HUMAN-COMPLIANT BRAIN STATE-INFORMED ROBOT ADAPTATION
Relevant for Research Area
With growing availability of robots and rapid advances in robot autonomy, their proximity to humans and interaction with them continuously increases. Humans in the vicinity of the robot should not only influence what the robot does but also how the actions are performed. In interaction scenarios with, e.g., autonomous cars or robotic assistants the policies of the robot should be adapted with regard to the preferences of the user. The goal of COBRA is to provide such brain state-informed robot adaptation. Based on decoding of brain signals from electroencephalography (EEG), the project partners will develop prediction methods for the perceived hazardousness and scene complexity in a human-robot environment. This information will be incorporated into the robot policy optimization in order to adapt the style of the robot’s action to its user. Ultimately, the aim is to provide a closed-loop system for human-compliant adaptation of robot policies based on the decoding of EEG signals.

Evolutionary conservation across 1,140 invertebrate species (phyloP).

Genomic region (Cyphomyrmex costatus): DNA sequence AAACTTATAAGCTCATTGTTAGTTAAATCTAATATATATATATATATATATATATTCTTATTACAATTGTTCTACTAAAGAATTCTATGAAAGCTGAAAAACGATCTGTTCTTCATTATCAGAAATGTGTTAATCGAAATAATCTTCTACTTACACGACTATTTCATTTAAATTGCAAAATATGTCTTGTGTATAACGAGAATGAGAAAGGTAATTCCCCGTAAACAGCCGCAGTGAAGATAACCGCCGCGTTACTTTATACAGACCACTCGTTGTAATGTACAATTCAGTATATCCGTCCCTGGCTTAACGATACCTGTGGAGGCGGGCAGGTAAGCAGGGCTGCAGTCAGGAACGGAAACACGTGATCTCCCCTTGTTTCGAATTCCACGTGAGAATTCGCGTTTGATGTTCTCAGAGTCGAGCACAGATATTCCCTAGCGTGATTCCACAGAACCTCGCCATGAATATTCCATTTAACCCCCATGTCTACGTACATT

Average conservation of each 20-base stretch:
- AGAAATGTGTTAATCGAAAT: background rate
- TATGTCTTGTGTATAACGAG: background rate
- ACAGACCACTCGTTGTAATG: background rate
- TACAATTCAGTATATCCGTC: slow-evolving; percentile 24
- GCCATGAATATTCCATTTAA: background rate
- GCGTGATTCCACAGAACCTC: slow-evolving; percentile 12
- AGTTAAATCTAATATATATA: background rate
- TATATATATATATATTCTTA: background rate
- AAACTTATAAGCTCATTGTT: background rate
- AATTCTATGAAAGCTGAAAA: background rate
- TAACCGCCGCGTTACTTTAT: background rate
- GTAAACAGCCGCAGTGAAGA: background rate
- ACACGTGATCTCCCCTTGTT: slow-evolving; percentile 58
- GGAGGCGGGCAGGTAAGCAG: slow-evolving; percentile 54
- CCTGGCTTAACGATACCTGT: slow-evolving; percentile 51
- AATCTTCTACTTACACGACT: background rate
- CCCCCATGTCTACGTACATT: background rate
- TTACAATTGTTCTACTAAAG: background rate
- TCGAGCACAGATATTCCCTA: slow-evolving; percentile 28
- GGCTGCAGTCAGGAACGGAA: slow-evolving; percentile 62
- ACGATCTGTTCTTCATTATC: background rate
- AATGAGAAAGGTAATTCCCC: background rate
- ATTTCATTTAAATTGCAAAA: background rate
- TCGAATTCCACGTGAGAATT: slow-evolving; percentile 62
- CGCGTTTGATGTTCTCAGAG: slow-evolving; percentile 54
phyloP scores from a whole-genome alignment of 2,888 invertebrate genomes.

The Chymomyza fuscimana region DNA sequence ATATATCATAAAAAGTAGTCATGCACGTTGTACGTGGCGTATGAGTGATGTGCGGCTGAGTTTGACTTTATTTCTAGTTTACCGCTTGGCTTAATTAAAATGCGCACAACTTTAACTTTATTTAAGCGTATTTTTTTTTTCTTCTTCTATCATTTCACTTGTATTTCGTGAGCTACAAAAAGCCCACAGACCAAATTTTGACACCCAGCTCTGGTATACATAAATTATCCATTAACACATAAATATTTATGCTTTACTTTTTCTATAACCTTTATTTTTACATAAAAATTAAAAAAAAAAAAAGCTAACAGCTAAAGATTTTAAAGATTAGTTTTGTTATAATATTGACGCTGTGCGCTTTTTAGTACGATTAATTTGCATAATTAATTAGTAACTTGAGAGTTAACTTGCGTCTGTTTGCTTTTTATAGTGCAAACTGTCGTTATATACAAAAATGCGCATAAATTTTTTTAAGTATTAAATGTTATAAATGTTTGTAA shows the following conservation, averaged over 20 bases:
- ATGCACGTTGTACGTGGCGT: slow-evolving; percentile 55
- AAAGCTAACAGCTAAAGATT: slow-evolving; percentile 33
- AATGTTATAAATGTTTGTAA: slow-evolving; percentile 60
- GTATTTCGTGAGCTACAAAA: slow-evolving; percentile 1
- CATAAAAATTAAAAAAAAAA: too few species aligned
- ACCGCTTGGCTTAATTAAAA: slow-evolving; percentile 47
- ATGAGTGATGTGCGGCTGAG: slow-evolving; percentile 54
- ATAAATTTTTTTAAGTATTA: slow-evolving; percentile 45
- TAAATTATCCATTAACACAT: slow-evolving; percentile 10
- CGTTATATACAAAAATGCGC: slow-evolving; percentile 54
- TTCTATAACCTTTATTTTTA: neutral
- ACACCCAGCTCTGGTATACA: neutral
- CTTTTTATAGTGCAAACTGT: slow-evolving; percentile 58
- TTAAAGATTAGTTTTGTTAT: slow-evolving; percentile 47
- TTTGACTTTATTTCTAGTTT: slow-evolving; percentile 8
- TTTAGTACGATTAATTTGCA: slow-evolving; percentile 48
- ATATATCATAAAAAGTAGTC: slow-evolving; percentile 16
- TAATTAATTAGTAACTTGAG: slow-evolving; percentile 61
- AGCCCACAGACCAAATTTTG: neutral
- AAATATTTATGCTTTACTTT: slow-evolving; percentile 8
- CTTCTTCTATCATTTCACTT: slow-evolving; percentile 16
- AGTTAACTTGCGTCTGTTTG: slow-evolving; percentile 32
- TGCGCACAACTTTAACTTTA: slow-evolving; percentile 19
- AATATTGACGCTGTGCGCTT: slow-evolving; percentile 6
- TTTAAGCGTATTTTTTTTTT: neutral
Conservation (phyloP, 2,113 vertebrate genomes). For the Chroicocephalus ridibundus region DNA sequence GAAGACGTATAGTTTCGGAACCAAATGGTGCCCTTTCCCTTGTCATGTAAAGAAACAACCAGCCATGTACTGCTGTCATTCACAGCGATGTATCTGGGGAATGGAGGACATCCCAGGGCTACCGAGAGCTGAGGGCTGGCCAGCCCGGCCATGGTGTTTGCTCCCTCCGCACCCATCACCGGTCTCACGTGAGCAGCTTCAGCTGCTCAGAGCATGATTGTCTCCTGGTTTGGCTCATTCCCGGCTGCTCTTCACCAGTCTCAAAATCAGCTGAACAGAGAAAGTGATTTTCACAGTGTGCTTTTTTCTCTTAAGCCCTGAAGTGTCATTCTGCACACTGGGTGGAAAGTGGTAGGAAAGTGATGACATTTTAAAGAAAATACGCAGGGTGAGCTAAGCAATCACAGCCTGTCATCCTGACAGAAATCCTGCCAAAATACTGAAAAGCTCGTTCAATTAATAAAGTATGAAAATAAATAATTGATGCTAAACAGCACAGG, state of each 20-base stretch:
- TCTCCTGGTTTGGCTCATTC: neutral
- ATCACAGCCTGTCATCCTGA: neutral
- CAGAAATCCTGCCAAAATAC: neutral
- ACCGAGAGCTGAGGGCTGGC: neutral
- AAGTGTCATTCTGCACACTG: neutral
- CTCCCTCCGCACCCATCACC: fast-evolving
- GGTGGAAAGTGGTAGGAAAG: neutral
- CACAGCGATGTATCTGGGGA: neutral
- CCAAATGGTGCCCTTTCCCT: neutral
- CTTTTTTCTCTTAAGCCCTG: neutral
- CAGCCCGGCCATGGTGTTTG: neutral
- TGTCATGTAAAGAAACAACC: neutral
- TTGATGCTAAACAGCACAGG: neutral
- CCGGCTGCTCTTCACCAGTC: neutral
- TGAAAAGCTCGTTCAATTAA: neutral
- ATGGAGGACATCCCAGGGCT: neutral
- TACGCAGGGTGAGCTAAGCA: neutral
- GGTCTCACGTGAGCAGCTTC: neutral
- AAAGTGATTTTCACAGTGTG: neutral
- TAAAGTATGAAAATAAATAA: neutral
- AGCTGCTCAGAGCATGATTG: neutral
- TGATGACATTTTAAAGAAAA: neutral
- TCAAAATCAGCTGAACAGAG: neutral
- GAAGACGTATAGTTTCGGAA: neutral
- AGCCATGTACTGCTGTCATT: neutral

The COBRA project started in March 2017 and will progress from passive scene observation in the first stage over decoding in robotic environments to online adaptation of robotic policies. Preliminary results  suggest that the hazardousness of events can be decoded from the user’s brain state in a driving scenario. When observing traffic scenes, responses not only differ between “surprising” events and normal driving, but also between hazardous and non-hazardous events.
 Kolkhorst H, Tangermann M, Burgard W (2017) Decoding Perceived Hazardousness from User’s Brain States to Shape Human-Robot Interaction. Proceedings of the Companion of the 2017 ACM/IEEE International Conference on Human-Robot Interaction, HRI ’17, pp. 349–350.